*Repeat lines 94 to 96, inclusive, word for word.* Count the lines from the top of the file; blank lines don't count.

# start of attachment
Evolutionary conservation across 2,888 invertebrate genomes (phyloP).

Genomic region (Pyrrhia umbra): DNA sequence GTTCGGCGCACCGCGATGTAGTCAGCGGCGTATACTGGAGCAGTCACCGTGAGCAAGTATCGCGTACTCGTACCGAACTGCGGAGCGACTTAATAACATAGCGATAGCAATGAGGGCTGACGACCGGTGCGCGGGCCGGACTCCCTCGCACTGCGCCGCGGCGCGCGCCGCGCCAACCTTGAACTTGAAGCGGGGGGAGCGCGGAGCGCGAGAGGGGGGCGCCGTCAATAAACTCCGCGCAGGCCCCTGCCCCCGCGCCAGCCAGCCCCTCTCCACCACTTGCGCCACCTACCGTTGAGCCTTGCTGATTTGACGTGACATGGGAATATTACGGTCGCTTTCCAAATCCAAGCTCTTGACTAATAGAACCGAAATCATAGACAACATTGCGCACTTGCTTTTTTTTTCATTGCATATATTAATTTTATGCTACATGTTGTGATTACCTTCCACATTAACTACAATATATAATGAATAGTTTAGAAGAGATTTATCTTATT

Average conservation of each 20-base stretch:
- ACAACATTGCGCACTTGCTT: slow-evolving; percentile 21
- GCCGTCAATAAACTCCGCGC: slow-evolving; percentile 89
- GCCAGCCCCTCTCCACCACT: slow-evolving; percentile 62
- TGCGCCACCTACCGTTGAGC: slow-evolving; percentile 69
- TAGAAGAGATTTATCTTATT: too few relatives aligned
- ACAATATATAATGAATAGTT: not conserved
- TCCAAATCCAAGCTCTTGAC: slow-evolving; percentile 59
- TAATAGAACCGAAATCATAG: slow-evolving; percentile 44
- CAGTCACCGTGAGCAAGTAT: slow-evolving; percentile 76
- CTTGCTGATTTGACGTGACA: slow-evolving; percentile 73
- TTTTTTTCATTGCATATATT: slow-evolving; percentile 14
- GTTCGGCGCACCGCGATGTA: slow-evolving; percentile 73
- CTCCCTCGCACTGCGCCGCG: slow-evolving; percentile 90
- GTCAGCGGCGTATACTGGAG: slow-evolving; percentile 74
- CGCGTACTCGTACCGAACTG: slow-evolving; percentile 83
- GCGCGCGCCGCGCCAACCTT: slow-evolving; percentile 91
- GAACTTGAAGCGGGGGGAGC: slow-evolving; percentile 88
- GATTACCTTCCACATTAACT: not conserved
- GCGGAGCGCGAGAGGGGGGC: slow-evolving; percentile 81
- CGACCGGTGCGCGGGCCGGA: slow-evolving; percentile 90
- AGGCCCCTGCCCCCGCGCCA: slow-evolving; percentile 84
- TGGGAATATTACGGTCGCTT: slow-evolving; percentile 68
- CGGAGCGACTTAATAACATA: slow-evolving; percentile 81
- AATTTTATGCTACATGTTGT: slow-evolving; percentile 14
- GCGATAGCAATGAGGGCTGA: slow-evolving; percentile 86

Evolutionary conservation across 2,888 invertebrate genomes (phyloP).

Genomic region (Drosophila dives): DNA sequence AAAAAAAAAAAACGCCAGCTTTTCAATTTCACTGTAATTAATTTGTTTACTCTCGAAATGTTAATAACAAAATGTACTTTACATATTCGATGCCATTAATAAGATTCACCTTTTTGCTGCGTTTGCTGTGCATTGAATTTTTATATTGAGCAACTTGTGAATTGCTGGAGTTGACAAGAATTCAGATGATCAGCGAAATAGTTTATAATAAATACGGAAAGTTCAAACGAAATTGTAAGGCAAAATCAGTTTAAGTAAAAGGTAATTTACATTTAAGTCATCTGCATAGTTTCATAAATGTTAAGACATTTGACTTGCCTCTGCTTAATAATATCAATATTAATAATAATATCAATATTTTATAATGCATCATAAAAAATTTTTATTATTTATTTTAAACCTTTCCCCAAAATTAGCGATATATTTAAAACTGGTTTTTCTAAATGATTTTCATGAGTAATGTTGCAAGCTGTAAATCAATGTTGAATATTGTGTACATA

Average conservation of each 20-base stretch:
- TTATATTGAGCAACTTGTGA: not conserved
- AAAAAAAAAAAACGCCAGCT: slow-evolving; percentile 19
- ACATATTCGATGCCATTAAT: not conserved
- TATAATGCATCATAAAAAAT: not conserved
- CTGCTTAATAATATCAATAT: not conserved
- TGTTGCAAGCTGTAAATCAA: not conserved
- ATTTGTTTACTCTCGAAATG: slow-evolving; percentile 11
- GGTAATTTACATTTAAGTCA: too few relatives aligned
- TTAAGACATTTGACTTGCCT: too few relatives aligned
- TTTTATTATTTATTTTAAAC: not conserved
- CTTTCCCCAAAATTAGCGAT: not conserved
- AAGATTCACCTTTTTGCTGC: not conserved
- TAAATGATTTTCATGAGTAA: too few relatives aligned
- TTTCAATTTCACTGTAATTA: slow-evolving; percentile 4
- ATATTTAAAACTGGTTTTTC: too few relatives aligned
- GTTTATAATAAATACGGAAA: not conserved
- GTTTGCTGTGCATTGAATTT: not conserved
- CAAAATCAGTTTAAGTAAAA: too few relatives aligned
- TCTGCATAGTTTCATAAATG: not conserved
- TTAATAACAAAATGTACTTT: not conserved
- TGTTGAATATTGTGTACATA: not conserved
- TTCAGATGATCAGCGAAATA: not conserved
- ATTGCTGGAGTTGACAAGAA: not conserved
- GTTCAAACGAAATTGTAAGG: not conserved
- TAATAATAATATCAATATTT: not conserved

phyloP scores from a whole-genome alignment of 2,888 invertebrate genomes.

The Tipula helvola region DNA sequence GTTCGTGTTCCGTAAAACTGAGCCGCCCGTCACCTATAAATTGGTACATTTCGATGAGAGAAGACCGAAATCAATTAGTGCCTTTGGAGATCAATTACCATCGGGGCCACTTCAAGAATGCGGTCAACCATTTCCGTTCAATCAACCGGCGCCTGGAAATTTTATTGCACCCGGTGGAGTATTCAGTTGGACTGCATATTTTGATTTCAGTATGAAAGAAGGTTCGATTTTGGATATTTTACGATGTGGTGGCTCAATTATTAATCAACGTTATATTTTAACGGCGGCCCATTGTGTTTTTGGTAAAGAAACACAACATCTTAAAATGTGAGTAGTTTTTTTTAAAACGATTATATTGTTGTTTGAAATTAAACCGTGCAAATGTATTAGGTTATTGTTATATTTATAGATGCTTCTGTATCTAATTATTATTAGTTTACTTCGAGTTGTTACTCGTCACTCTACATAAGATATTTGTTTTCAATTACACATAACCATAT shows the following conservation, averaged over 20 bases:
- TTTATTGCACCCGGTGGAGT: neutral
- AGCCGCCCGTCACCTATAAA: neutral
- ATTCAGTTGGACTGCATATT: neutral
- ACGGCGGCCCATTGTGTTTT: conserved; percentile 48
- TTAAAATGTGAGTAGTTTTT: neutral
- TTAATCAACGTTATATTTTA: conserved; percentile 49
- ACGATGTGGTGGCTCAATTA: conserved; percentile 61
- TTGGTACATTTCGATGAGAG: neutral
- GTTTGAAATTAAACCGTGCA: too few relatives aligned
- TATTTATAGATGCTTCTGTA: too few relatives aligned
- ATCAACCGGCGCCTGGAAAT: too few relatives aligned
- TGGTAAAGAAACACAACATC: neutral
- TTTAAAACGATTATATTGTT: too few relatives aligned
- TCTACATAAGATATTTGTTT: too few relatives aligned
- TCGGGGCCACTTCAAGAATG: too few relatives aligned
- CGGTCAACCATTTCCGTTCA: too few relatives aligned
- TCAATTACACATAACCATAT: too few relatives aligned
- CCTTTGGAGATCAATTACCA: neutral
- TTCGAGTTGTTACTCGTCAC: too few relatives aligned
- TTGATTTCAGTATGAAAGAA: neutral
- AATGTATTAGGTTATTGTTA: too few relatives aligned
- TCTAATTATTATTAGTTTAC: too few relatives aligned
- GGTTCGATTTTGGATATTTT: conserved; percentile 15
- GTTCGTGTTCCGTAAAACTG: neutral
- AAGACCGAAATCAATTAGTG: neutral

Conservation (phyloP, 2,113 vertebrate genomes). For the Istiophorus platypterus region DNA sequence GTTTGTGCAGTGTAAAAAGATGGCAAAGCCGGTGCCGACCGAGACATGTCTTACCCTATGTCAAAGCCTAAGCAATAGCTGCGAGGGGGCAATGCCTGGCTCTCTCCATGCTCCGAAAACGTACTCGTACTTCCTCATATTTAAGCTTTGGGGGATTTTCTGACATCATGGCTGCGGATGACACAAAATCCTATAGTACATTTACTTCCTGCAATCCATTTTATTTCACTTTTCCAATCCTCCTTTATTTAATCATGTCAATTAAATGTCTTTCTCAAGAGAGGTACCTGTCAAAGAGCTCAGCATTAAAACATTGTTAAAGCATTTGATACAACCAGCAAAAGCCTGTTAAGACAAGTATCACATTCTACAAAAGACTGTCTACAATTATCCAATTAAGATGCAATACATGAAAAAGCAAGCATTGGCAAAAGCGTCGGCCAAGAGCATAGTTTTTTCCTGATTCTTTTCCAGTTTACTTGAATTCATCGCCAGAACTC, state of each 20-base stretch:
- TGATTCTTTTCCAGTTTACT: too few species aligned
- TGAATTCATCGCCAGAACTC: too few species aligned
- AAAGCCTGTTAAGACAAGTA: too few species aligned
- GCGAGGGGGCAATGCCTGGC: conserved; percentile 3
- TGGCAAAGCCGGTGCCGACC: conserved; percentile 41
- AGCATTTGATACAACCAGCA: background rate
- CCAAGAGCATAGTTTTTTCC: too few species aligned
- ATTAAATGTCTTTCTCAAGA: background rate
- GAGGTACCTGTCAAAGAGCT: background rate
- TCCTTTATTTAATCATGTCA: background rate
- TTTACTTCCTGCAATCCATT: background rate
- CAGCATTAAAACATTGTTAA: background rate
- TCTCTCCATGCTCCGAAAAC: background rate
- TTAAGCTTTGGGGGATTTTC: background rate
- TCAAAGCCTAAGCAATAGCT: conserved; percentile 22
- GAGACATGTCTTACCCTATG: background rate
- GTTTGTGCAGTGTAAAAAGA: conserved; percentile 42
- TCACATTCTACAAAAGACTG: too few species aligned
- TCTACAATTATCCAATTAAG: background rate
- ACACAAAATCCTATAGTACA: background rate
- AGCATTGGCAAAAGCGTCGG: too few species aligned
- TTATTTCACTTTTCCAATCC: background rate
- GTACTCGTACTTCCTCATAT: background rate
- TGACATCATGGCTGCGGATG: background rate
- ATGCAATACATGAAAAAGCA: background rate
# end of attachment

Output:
- TCCTTTATTTAATCATGTCA: background rate
- TTTACTTCCTGCAATCCATT: background rate
- CAGCATTAAAACATTGTTAA: background rate